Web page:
As Korn Ferry explains, Americans tend to have a hard time unplugging as it is. Even pre-pandemic, many executives struggled to disengage from business matters while out of the office. A substantial 71% of company leaders report a habit of checking in on the office during vacation one or more times a day, and two-thirds went so far as to alter travel plans in response to work matters.
Why are we skipping our PTO?
Several factors likely contribute to the drop in utilization of PTO days among workers mid-year. For many, concerns about health and safety remain top of mind. Measures of consumer opinion nationwide suggest a gradual move toward feeling comfortable engaging in various behaviors such as dining in a restaurant (from under 20% in late April to over 40% in early June) or attending a movie (from around 10% at the first survey to over 20% at the second). Still, ongoing self-restrictions of everyday behaviors among a sizable swath of the population will likely dampen interest in travel until the pandemic is perceived to have moved into a different stage. Indeed, this same survey noted continuing concern about “going on a vacation,” with over 6 in 10 adults not yet comfortable doing so by the first half of June 2020. The trend is moving toward higher comfort levels over time.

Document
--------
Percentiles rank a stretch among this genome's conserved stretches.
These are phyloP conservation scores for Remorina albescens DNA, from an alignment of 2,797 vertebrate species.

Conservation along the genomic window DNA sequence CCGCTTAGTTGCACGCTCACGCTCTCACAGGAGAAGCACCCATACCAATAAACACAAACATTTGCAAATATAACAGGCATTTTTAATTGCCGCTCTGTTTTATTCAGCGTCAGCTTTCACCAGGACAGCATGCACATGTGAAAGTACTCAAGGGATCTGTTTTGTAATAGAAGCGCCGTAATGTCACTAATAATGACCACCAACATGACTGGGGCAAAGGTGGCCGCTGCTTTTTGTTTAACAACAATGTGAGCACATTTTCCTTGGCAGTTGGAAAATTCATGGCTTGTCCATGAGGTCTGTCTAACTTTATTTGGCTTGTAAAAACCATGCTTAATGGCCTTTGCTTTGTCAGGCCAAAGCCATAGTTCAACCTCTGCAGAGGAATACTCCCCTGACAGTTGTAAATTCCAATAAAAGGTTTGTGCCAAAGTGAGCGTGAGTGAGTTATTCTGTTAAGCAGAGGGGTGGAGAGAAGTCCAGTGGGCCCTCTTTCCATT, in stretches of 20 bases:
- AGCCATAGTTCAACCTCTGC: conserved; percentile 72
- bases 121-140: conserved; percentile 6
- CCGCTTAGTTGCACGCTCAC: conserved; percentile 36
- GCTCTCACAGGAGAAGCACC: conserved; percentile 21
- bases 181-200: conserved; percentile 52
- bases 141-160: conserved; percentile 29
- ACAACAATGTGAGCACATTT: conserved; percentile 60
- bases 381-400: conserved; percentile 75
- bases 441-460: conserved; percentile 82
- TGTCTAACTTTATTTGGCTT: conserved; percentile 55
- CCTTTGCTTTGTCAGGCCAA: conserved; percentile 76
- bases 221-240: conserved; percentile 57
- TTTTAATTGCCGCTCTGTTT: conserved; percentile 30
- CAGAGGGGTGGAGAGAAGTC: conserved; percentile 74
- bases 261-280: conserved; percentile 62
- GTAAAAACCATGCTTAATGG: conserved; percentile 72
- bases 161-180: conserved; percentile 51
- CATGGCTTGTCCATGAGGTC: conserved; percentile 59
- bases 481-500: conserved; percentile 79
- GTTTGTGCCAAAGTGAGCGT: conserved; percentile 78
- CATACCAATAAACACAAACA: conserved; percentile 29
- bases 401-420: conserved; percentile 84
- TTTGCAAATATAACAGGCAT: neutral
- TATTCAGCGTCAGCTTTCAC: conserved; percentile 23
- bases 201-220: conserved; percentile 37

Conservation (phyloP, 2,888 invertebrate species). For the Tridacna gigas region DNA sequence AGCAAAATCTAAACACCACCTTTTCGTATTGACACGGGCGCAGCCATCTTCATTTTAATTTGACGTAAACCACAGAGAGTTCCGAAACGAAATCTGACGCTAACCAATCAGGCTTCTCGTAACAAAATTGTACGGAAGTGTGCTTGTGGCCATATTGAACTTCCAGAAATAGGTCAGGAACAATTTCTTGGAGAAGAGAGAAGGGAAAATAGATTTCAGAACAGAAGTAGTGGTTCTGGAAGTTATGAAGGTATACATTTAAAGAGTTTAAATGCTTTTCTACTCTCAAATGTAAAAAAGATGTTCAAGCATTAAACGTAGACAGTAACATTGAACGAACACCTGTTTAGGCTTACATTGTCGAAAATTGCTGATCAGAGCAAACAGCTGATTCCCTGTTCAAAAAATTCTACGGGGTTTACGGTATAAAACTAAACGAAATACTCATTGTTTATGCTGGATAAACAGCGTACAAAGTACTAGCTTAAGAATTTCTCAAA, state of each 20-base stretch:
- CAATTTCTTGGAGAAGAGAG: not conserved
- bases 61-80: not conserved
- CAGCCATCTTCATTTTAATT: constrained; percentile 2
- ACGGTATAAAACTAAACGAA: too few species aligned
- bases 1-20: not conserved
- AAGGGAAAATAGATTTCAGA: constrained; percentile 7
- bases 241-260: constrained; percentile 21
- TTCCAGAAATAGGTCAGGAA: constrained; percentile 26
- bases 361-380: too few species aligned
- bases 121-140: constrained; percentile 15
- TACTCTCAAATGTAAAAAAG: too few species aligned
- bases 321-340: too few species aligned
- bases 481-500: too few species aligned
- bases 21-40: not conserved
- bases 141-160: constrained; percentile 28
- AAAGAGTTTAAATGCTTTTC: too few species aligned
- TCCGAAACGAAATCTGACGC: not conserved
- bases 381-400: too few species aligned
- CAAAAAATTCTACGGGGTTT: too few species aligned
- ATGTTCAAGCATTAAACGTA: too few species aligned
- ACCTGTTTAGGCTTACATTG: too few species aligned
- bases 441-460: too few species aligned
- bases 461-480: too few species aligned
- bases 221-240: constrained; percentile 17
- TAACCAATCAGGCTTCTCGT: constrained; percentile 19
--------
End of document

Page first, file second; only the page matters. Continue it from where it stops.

As Korn Ferry also discusses, the high unemployment figures around the nation may also be having an impact on workers’ willingness to step away from their roles for vacation days. Individuals who perceive their business sector to be on shaky ground, for example, or those who survived layoffs within their organizations, may perceive a need to redouble their efforts for the company’s sake and/or to protect their position. Financial vulnerability is a related factor. Individuals who fear the possibility of a layoff may be reluctant to use their vacation days, preferring instead to cash in unused hours should their position be eliminated.
Mental health on the brink